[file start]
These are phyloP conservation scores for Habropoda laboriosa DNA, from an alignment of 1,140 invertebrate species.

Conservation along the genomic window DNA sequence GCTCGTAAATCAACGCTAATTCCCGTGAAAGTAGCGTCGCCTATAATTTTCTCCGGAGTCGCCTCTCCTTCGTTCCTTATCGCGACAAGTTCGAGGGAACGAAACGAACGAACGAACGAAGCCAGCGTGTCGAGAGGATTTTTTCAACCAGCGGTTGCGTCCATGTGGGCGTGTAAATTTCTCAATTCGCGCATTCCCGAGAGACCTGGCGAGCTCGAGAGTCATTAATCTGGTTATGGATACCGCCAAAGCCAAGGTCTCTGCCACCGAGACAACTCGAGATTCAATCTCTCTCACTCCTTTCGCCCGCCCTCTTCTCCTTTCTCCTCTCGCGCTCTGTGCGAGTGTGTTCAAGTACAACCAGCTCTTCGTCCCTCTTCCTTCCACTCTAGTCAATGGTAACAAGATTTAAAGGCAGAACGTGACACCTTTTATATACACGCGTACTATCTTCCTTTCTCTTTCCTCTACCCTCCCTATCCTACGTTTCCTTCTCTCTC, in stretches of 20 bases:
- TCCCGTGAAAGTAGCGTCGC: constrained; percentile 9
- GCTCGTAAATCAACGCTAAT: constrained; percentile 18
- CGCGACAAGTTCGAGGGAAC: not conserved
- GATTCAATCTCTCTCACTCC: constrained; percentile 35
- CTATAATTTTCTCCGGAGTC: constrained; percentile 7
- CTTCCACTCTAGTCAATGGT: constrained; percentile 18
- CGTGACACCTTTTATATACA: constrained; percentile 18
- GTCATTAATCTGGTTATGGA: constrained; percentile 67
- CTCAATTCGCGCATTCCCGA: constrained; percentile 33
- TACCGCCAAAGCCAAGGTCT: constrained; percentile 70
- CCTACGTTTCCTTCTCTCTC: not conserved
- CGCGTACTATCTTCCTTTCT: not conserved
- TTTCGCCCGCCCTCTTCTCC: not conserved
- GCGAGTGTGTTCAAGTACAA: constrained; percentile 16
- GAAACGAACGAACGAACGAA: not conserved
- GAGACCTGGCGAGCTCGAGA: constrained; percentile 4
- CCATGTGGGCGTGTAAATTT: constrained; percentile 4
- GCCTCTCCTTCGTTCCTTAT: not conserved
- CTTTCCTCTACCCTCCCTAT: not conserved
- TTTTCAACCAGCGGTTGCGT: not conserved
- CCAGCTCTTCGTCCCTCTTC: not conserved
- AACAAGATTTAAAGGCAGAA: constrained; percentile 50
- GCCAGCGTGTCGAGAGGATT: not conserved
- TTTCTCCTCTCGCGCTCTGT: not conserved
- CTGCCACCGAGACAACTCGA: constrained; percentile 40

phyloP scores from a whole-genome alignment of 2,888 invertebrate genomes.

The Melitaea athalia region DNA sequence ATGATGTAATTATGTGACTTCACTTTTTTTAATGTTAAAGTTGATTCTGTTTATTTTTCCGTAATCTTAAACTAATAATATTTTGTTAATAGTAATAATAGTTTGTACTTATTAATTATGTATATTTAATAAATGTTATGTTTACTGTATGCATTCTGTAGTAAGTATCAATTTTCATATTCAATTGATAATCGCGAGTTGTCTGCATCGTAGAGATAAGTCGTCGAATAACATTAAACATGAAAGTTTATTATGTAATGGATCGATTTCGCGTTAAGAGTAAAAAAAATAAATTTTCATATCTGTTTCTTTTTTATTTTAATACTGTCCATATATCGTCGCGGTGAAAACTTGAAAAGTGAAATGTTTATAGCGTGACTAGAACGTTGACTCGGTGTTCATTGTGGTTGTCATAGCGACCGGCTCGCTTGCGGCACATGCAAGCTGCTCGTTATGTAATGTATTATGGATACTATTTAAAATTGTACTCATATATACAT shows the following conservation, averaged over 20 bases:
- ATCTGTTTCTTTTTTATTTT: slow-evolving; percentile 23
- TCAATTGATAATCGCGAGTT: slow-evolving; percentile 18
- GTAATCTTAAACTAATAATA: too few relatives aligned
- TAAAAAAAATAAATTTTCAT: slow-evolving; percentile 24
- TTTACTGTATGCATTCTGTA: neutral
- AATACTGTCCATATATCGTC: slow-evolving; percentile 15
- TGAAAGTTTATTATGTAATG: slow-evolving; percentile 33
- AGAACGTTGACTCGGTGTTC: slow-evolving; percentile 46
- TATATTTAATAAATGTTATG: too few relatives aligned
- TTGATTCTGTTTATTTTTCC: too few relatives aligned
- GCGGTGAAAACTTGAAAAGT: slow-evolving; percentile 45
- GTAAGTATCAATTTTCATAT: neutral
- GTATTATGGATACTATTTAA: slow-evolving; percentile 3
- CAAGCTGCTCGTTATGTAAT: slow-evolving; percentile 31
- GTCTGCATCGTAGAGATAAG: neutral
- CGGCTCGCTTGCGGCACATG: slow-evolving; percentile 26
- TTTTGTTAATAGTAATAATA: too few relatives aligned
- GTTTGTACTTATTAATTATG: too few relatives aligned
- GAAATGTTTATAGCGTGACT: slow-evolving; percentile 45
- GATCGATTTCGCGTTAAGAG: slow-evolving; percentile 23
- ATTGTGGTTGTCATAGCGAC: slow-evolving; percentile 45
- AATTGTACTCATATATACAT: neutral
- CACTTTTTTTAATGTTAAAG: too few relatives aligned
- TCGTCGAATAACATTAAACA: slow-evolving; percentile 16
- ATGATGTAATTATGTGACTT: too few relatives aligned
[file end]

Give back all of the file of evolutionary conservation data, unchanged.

These are phyloP conservation scores for Habropoda laboriosa DNA, from an alignment of 1,140 invertebrate species.

Conservation along the genomic window DNA sequence GCTCGTAAATCAACGCTAATTCCCGTGAAAGTAGCGTCGCCTATAATTTTCTCCGGAGTCGCCTCTCCTTCGTTCCTTATCGCGACAAGTTCGAGGGAACGAAACGAACGAACGAACGAAGCCAGCGTGTCGAGAGGATTTTTTCAACCAGCGGTTGCGTCCATGTGGGCGTGTAAATTTCTCAATTCGCGCATTCCCGAGAGACCTGGCGAGCTCGAGAGTCATTAATCTGGTTATGGATACCGCCAAAGCCAAGGTCTCTGCCACCGAGACAACTCGAGATTCAATCTCTCTCACTCCTTTCGCCCGCCCTCTTCTCCTTTCTCCTCTCGCGCTCTGTGCGAGTGTGTTCAAGTACAACCAGCTCTTCGTCCCTCTTCCTTCCACTCTAGTCAATGGTAACAAGATTTAAAGGCAGAACGTGACACCTTTTATATACACGCGTACTATCTTCCTTTCTCTTTCCTCTACCCTCCCTATCCTACGTTTCCTTCTCTCTC, in stretches of 20 bases:
- TCCCGTGAAAGTAGCGTCGC: constrained; percentile 9
- GCTCGTAAATCAACGCTAAT: constrained; percentile 18
- CGCGACAAGTTCGAGGGAAC: not conserved
- GATTCAATCTCTCTCACTCC: constrained; percentile 35
- CTATAATTTTCTCCGGAGTC: constrained; percentile 7
- CTTCCACTCTAGTCAATGGT: constrained; percentile 18
- CGTGACACCTTTTATATACA: constrained; percentile 18
- GTCATTAATCTGGTTATGGA: constrained; percentile 67
- CTCAATTCGCGCATTCCCGA: constrained; percentile 33
- TACCGCCAAAGCCAAGGTCT: constrained; percentile 70
- CCTACGTTTCCTTCTCTCTC: not conserved
- CGCGTACTATCTTCCTTTCT: not conserved
- TTTCGCCCGCCCTCTTCTCC: not conserved
- GCGAGTGTGTTCAAGTACAA: constrained; percentile 16
- GAAACGAACGAACGAACGAA: not conserved
- GAGACCTGGCGAGCTCGAGA: constrained; percentile 4
- CCATGTGGGCGTGTAAATTT: constrained; percentile 4
- GCCTCTCCTTCGTTCCTTAT: not conserved
- CTTTCCTCTACCCTCCCTAT: not conserved
- TTTTCAACCAGCGGTTGCGT: not conserved
- CCAGCTCTTCGTCCCTCTTC: not conserved
- AACAAGATTTAAAGGCAGAA: constrained; percentile 50
- GCCAGCGTGTCGAGAGGATT: not conserved
- TTTCTCCTCTCGCGCTCTGT: not conserved
- CTGCCACCGAGACAACTCGA: constrained; percentile 40

phyloP scores from a whole-genome alignment of 2,888 invertebrate genomes.

The Melitaea athalia region DNA sequence ATGATGTAATTATGTGACTTCACTTTTTTTAATGTTAAAGTTGATTCTGTTTATTTTTCCGTAATCTTAAACTAATAATATTTTGTTAATAGTAATAATAGTTTGTACTTATTAATTATGTATATTTAATAAATGTTATGTTTACTGTATGCATTCTGTAGTAAGTATCAATTTTCATATTCAATTGATAATCGCGAGTTGTCTGCATCGTAGAGATAAGTCGTCGAATAACATTAAACATGAAAGTTTATTATGTAATGGATCGATTTCGCGTTAAGAGTAAAAAAAATAAATTTTCATATCTGTTTCTTTTTTATTTTAATACTGTCCATATATCGTCGCGGTGAAAACTTGAAAAGTGAAATGTTTATAGCGTGACTAGAACGTTGACTCGGTGTTCATTGTGGTTGTCATAGCGACCGGCTCGCTTGCGGCACATGCAAGCTGCTCGTTATGTAATGTATTATGGATACTATTTAAAATTGTACTCATATATACAT shows the following conservation, averaged over 20 bases:
- ATCTGTTTCTTTTTTATTTT: slow-evolving; percentile 23
- TCAATTGATAATCGCGAGTT: slow-evolving; percentile 18
- GTAATCTTAAACTAATAATA: too few relatives aligned
- TAAAAAAAATAAATTTTCAT: slow-evolving; percentile 24
- TTTACTGTATGCATTCTGTA: neutral
- AATACTGTCCATATATCGTC: slow-evolving; percentile 15
- TGAAAGTTTATTATGTAATG: slow-evolving; percentile 33
- AGAACGTTGACTCGGTGTTC: slow-evolving; percentile 46
- TATATTTAATAAATGTTATG: too few relatives aligned
- TTGATTCTGTTTATTTTTCC: too few relatives aligned
- GCGGTGAAAACTTGAAAAGT: slow-evolving; percentile 45
- GTAAGTATCAATTTTCATAT: neutral
- GTATTATGGATACTATTTAA: slow-evolving; percentile 3
- CAAGCTGCTCGTTATGTAAT: slow-evolving; percentile 31
- GTCTGCATCGTAGAGATAAG: neutral
- CGGCTCGCTTGCGGCACATG: slow-evolving; percentile 26
- TTTTGTTAATAGTAATAATA: too few relatives aligned
- GTTTGTACTTATTAATTATG: too few relatives aligned
- GAAATGTTTATAGCGTGACT: slow-evolving; percentile 45
- GATCGATTTCGCGTTAAGAG: slow-evolving; percentile 23
- ATTGTGGTTGTCATAGCGAC: slow-evolving; percentile 45
- AATTGTACTCATATATACAT: neutral
- CACTTTTTTTAATGTTAAAG: too few relatives aligned
- TCGTCGAATAACATTAAACA: slow-evolving; percentile 16
- ATGATGTAATTATGTGACTT: too few relatives aligned